Thurrott: ‘Longhorn is in complete disarray and in danger of collapsing under its own weight’

To those MDN readers who tire of our coverage of Windows tech writer Paul Thurrott, please forgive us. Our recent wall-to-wall Thurrott coverage will be winding down soon, but we just could not pass this one up. Plus, it bodes very well for Apple’s Mac platform. You see, Thurrott is at WinHEC (Windows Hardware Engineering Conference) 2005 this week which ends tomorrow. We kind of wish it’d never end as the disappointment over Microsoft’s next version of Windows, code-named “Longhorn,” is pervading the entire conference and driving Thurrott to despair.

Today Thurrott writes for Connected Home Media, “At last year’s WinHEC 2004, Microsoft showed off its Longhorn OS and made promises about shipping it in late 2005. It showed off hardware advances, such as auxiliary displays for notebooks and Tablet PCs that would let you access email, calendar, digital music, and other services while the machine was closed and powered down. The company touted small-form-factor Tablet PCs that would straddle the increasingly blurred line between PDAs and ultra portable notebook computers.”

Thurrott writes, “Flash forward to this year’s WinHEC 2005. Longhorn is in complete disarray and in danger of collapsing under its own weight: Since WinHEC 2004, Microsoft hasn’t shipped a single public beta release of the product, which is now delayed until late 2006. Now, we get a new build of Longhorn, finally, but it’s surprisingly similar to the version we got last year. In fact, it’s almost less exciting, because it looks more like the existing Windows version—Windows XP—than the year-ago version did. You can literally see the backtracking.”

Thurrott writes, “Microsoft once again showed off auxiliary displays and small-form-factor Tablet PCs. Neither technology is any closer to shipping: They’re expected to show up in late 2006—yep, about the same time frame as Longhorn—which means we might be lucky enough to see them again at WinHEC 2006 next spring. You know, if I actually show up for that one.”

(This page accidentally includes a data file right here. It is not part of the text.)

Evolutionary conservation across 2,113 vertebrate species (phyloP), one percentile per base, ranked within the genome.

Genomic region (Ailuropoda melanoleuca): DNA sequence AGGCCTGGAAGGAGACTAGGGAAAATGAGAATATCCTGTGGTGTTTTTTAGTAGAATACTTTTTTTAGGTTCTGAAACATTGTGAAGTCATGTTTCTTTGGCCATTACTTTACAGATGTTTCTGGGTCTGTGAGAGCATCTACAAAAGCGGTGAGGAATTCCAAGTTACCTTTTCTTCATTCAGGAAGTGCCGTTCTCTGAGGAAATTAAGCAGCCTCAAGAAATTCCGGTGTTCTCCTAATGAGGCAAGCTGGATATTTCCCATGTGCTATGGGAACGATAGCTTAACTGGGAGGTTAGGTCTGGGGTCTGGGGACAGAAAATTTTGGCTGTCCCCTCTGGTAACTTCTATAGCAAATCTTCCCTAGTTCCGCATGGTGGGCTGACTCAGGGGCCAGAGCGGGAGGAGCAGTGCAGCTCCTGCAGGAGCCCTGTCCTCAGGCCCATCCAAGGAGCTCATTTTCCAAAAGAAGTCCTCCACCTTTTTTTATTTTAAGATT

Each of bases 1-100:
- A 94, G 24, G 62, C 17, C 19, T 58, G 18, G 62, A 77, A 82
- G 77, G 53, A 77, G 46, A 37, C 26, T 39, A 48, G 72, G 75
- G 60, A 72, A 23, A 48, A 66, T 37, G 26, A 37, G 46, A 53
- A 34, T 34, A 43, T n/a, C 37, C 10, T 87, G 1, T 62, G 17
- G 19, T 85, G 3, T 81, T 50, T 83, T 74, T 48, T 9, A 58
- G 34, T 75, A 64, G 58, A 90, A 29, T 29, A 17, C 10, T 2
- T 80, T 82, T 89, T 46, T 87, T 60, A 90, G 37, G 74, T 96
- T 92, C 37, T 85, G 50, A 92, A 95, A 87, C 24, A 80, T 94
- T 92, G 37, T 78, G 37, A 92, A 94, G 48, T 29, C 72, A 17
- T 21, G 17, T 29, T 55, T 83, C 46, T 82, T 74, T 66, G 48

Full article and readers’ comments here.

MacDailyNews Take: Analysts and pundits have been wondering how effectively Microsoft will be able hold off Apple for the next year-and-a-half until Longhorn debuts. Thurrott has been one of Longhorn’s biggest cheerleaders, but is now describing Microsoft’s Longhorn project as being in “complete disarray and in danger of collapsing under its own weight.” Earlier today, he wrote that Longhorn “has the makings of a train wreck.” Other media outlets are sounding similar themes and writing such things as, “many of Windows Longhorn’s features have been in Mac OS X since 2001” and “Longhorn so far looks shockingly like a Macintosh,” for just two examples. If so, where is the light at the end of Microsoft’s tunnel? Is there a light? If Apple can just get the word out to the general public by whatever means possible, Apple’s Mac OS X platform stands to benefit big time. Now we know why Microsoft brought in a former Pepto-Bismol brand manager to be the new Longhorn chief.

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Related MacDailyNews articles:
Thurrott: Longhorn ‘has the makings of a train wreck’ – April 26, 2005
Thurrott: Longhorn demos ‘unimpressive, fall short of graphical excellence found today in Mac OS X’ – April 26, 2005
Microsoft employees leaving due to (and blogging about) malaise smothering company – April 25, 2005
eWEEK Editor Coursey: Longhorn so far ‘looks shockingly like a Macintosh’ – April 25, 2005